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Carmen Wright
Carmen Wright

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Adding Treehouse Badges Widget to Site

I originally posted this article on April 21, 2017 on the Codette Club's Medium account

Ever since my local library provided access to Treehouse courses for free, I’ve jumped on it and haven’t let go. I love the structure of the courses and the badge you receive when you complete courses are the tangible proof that makes me excited about learning.

image of the Treehouse logo

The downside of the Treehouse badge system is there is no clear way to display the achievements on a non-WordPress website. After searching for some time for a way to display them, I found Riley Hilliard’s Treehouse Widget. I loved the honeycomb effect of the badges and how he broke down the code so you can customize it however you want (yay for comments!).

The downside of this widget is no way to insert it into your site. I followed the instructions with the Report Card, but those didn’t work and I’m not a fan of the Report Card widget.

It took a few days and several changes to the code, but I finally figured it out. With some modification to make it better for mobile devices, you can have your own Treehouse badge widget in no time.

** Fork the original Treehouse widget on [CodePen](
: I’ve tried to copy and paste into a new Pen, but it didn’t work.

image of where to fork the CodePen

Read through the code in the HTML, CSS, and JS panels. You’ll want to replace the username with the one that is connected to your Treehouse account.

image of where to replace the username

Export the CodePen project or you can copy and paste directly from the project. If you choose to do this, you’ll need to create a new .js file.

image of the export button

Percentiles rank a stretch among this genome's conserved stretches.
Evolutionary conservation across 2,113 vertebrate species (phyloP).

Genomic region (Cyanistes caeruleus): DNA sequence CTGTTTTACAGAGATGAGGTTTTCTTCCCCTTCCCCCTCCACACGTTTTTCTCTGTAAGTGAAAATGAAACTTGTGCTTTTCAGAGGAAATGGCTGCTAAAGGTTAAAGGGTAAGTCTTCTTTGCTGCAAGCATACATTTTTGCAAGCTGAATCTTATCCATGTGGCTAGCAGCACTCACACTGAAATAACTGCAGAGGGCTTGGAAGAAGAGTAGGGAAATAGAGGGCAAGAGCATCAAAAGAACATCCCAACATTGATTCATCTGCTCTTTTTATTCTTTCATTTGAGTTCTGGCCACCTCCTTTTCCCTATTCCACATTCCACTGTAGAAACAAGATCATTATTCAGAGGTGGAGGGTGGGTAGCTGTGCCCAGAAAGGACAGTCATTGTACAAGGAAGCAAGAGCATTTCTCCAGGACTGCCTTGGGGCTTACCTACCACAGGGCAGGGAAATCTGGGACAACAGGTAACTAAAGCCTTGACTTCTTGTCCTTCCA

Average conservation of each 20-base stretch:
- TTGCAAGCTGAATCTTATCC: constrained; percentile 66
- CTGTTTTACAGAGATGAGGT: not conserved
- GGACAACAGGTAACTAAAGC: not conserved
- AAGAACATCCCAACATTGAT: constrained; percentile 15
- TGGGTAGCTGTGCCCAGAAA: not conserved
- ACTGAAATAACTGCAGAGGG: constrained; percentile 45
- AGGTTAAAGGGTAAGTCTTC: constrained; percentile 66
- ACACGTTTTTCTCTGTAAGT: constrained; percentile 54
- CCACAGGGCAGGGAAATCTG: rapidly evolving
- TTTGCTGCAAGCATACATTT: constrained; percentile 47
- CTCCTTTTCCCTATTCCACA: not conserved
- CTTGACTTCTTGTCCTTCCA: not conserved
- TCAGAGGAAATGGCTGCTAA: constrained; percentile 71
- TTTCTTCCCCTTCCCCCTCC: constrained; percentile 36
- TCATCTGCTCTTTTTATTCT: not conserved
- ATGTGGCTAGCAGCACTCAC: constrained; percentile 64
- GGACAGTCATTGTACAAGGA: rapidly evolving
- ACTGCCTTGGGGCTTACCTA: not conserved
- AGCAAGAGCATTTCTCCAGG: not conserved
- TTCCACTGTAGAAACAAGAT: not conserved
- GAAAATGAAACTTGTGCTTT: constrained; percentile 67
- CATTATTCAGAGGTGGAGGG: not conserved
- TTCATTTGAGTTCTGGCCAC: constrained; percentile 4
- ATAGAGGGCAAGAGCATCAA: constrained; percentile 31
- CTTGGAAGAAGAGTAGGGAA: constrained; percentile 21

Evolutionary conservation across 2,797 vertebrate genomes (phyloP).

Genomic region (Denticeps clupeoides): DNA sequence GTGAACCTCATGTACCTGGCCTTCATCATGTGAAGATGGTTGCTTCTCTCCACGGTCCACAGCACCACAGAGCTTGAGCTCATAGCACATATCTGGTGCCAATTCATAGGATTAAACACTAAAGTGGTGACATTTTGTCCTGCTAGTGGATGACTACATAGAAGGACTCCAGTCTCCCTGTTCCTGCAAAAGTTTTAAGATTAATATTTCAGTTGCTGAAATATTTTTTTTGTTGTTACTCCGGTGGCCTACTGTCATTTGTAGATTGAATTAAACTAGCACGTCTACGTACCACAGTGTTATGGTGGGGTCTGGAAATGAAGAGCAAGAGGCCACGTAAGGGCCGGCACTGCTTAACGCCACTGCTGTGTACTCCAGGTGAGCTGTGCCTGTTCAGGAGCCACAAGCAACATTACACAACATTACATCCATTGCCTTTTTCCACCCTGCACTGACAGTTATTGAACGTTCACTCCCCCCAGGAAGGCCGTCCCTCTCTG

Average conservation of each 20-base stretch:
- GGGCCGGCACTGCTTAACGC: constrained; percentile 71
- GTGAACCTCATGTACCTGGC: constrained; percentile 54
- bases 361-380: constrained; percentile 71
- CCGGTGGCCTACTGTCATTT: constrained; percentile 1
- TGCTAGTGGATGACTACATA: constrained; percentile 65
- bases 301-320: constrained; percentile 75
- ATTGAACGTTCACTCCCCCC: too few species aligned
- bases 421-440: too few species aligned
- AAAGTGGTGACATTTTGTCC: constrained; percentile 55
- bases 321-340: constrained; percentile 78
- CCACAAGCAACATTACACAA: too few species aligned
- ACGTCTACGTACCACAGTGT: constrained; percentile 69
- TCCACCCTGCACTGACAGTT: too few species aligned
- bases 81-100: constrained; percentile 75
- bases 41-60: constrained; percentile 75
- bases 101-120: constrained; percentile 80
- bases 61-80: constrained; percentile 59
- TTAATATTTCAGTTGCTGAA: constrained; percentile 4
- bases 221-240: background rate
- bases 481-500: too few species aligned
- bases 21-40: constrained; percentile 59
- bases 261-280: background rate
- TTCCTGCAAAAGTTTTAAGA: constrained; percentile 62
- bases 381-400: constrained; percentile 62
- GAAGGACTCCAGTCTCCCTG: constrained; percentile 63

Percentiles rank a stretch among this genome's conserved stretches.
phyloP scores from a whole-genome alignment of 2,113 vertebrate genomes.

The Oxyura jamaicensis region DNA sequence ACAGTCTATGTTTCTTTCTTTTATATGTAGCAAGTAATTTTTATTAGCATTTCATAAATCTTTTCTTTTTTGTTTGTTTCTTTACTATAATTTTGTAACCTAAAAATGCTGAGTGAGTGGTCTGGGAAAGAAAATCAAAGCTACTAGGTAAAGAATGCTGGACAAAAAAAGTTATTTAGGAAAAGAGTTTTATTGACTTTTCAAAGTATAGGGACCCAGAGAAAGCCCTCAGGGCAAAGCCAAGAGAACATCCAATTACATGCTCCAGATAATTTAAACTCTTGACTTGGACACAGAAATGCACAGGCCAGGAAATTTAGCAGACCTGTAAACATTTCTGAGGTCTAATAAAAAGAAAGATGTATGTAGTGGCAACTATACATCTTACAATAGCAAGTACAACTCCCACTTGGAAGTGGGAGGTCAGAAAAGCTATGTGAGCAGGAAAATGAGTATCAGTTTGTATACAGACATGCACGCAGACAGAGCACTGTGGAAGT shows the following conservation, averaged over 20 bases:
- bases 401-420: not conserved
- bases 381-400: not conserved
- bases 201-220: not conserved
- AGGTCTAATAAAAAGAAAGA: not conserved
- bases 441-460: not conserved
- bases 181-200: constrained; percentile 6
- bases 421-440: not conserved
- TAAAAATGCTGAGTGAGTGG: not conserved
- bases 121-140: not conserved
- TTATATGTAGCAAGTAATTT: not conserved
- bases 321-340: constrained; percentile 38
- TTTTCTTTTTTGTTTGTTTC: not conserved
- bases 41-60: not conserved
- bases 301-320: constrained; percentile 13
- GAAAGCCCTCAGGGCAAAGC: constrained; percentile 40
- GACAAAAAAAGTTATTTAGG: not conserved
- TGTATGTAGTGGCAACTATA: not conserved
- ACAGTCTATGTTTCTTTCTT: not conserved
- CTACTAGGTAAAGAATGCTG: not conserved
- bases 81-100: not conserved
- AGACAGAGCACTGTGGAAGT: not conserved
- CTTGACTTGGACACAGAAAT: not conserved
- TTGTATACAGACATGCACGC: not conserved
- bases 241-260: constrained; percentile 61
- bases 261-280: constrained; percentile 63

Transfer the .js file to your project’s JS folder.

In the HTML, create a new .container div to hold your new widget code. Paste the widget code int that div.

For my code, I called the div .row because I was working in Bootstrap and needed to add a .row anyway.

image of where to create the .row div

Copy and paste the CSS code into your main CSS file.

Add JS script link to bottom of HTML right before you close the tag.

image of where to place the JavaScript link

At this point, the JS file should have linked.

I tried to add the JS script in the

and before all the other JS script. It didn’t work. Since my knowledge of JavaScript is still limited, I’m putting this step here in case another newbie comes across this.

All that remains is modifying the CSS to make sure the code appears spaced out for mobile devices. When modifying the CSS, I found the mobile size not as uniform as the desktop version.

image of how the Treehouse badges should appear

I modified a bit and found I still didn’t like it. I stuck the original code back in and figured it looked wonky because of the number of badges I have I’ll try it again when I have more.

I want to give a big thank you to Riley Hilliard for building the Treehouse widget in the first place.

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